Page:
I guess this could be what I’d like to leave you with for this newsletter. As we grow up and become adults, we might occasionally take too much of a serious approach to what’s important. We worry about our work, taxes, paperwork, healthcare, retirement, etc.
Of course these are all important but ultimately not the best indicators of happiness or even fulfilment. In your planning of everything serious and important for your life, make sure to leave room for play too.
Whatever play you enjoy: kicking a ball with friends or children, playing a game, finger painting, playing a musical instrument, or even fun behind closed doors with your partner.
Happiness is never far away from play, and that’s kind of invaluable.
Thanks for reading, as every week I really appreciate your time. If you’ve enjoyed it and know someone else who might, can you forward them the email please? Sharing it on social media also works, look to the bottom and you’ll find buttons to post it on Facebook, Twitter or Linkedin.
If you’re looking for something to listen to as well, this week I published a fun and fascinating conversation with Anjali Ramachandran for my podcast. Anjali is the Head of Innovation for a global media agency and also co-founded an online support network for women in technology and business, Ada’s List.
To finish, I’ve officially completed my last client project, if ever you hear of anyone looking for a brand & marketing strategist (preferably in London) please keep in touch, I’d be glad to be introduced and find out how I can help.
Till next week!
This newsletter was originally published via email on the 10th April 2016. You can also sign up to receive Ice Cream Sundae with the form on the right-hand side column or here.
I had learned about the murder mystery treasure hunt events organised by A Door in a Wall since before leaving London in 2011 and stayed signed on to their email newsletter so even while living in Asia I vaguely followed the events going on and am still looking forward to participating to one of them.
The live gaming events have been attracting a loyal following of participants, enough for Tom Williams to make this a full time activity and recently the first regular monthly event, called A Veiled Threat.
I met with Tom in London and we had a great conversation about his background and inspiration for the game events he creates for A Door in a Wall. We also talk about arts, Warhammer miniature games, Escape rooms and more. There are a few odd noises in this recording, sorry about that. I hope you still enjoy!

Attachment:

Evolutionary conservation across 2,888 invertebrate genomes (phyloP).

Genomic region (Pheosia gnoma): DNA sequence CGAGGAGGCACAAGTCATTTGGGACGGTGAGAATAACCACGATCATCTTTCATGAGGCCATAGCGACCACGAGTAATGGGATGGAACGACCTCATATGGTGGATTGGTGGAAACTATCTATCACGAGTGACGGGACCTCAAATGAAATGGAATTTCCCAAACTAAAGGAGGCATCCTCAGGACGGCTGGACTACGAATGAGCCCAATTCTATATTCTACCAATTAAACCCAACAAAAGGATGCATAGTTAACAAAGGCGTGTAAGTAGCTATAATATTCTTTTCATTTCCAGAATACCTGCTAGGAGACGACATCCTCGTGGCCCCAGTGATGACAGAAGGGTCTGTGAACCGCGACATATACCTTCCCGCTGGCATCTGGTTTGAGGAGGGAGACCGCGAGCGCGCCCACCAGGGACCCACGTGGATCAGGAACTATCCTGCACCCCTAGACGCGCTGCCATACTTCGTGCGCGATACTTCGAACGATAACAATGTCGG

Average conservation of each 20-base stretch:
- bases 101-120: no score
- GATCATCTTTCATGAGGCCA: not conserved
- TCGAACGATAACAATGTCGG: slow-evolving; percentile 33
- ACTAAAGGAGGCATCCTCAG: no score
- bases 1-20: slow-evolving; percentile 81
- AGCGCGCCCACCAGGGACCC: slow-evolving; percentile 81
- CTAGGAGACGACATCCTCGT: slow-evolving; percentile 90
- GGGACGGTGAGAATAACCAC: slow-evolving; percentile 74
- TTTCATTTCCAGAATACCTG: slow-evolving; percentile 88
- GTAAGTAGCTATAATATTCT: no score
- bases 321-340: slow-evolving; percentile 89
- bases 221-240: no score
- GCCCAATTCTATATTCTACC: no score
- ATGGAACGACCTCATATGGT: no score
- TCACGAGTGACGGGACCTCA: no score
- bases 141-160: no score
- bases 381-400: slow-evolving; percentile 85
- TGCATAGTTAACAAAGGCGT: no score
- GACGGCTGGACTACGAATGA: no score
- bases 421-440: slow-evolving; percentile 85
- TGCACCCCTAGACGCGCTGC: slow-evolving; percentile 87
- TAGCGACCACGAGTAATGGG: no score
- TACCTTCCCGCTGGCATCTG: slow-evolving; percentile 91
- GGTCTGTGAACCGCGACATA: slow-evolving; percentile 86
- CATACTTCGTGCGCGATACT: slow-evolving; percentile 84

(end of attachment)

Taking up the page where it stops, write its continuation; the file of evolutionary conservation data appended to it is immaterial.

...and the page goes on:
Some of the information mentioned in the episode:
- The School of Communication Arts 2.0
- A Door in a Wall
- Follow Tom Williams on Twitter
- Andy Warhol
- Screen Printing
- Warhammer 40k miniatures
- Epic Miniatures (Warhammer 40k universe)
- Game Theory
- Tim Harford
- Punch Drunk (immersive theatre)
- Sleep No More (Punch Drunk Production, New York)
- Escape Room
- London’s Best Escape Rooms (Time Out)
- Crystal Maze (British Game Show)
- Time Run London
- The Red Church Brewery
- Hammerton Brewery
- The Rake
- Maltby Street Market
- The Kernel Brewery
- Innocent Smoothies (Apple Mac spoof advert)
- Ikea BookBook
- Marmite: Love it or Hate it
A few Sundaes ago I started a series to illustrate my top Gallup Strengths. For those who missed it, Gallup is an American research-based performance management consultancy. They’re particularly known for their opinion polls, and increasingly for their Strengthsfinder test and strengths based coaching.
Based on extensive research and in-depth interviews with over a million professionals in almost any type of field you can imagine, Gallup identified 34 Strengths themes in total. As of December 2015 over 13 million people have taken the Strengths test and found out what their top strengths are. I already wrote about my top strength, ideation.
This Sundae is about my second strength: Futuristic.
This is what it’s about, from Gallup’s short description:
“People exceptionally talented in the futuristic theme are inspired by the future and what could be. They energize others with their visions of the future.”
I just turned some music to listen to while writing. I appreciate mostly instrumental or electronic music while I’m thinking, writing and working. Music with lyrics distracts me. I first thought of classical and started Beethoven’s 6th Symphony “Pastoral” that I love. It only took me a few minutes to realise it wasn’t right for the context of sharing how this Futuristic theme occurs for me.
Tron Legacy’s original soundtrack by Daft Punk popped into mind and is working a whole lot better. You can read and listen along for additional atmosphere and context. Whatever you think of the movie itself, I think the soundtrack is pretty cool. It boasts a great balance of elative tunes and gritty tones.
If you have also found out about your strengths, I recently found out there is a series of discussion videos about each of the 34 strengths and how they occur for people. I just watched the one about Futuristic and learned that so far approximately 11% of the people who took the test have it in their top five, apparently one of the more uncommon ones to have.